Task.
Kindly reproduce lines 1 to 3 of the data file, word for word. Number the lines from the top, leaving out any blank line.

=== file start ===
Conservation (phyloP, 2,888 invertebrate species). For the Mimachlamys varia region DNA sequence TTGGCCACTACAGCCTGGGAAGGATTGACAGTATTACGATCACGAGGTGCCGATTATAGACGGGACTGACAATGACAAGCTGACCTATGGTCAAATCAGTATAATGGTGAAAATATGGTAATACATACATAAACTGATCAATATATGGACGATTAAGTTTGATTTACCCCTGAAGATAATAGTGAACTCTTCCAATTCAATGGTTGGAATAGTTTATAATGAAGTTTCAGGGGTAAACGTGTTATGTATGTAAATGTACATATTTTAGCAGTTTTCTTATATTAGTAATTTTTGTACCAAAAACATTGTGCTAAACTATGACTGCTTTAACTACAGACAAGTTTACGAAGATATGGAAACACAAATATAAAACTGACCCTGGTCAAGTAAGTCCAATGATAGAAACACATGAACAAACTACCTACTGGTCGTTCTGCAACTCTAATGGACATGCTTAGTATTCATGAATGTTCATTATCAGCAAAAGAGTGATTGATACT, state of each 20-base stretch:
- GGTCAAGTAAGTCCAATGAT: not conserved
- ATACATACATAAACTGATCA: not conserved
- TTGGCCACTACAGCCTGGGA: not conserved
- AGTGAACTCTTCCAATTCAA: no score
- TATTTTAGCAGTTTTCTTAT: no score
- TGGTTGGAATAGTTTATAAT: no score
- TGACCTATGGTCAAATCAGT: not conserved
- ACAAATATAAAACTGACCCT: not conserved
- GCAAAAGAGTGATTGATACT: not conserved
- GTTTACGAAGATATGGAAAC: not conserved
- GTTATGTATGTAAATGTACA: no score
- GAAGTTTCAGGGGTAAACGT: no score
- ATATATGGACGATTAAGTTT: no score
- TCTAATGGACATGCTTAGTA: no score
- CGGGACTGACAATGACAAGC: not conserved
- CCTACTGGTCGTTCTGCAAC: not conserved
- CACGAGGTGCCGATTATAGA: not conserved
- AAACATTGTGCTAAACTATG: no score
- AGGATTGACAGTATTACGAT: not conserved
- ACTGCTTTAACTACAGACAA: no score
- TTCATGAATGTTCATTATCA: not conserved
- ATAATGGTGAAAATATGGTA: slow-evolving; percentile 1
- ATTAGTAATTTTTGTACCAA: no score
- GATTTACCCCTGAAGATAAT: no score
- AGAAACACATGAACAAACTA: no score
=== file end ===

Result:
Conservation (phyloP, 2,888 invertebrate species). For the Mimachlamys varia region DNA sequence TTGGCCACTACAGCCTGGGAAGGATTGACAGTATTACGATCACGAGGTGCCGATTATAGACGGGACTGACAATGACAAGCTGACCTATGGTCAAATCAGTATAATGGTGAAAATATGGTAATACATACATAAACTGATCAATATATGGACGATTAAGTTTGATTTACCCCTGAAGATAATAGTGAACTCTTCCAATTCAATGGTTGGAATAGTTTATAATGAAGTTTCAGGGGTAAACGTGTTATGTATGTAAATGTACATATTTTAGCAGTTTTCTTATATTAGTAATTTTTGTACCAAAAACATTGTGCTAAACTATGACTGCTTTAACTACAGACAAGTTTACGAAGATATGGAAACACAAATATAAAACTGACCCTGGTCAAGTAAGTCCAATGATAGAAACACATGAACAAACTACCTACTGGTCGTTCTGCAACTCTAATGGACATGCTTAGTATTCATGAATGTTCATTATCAGCAAAAGAGTGATTGATACT, state of each 20-base stretch:
- GGTCAAGTAAGTCCAATGAT: not conserved
- ATACATACATAAACTGATCA: not conserved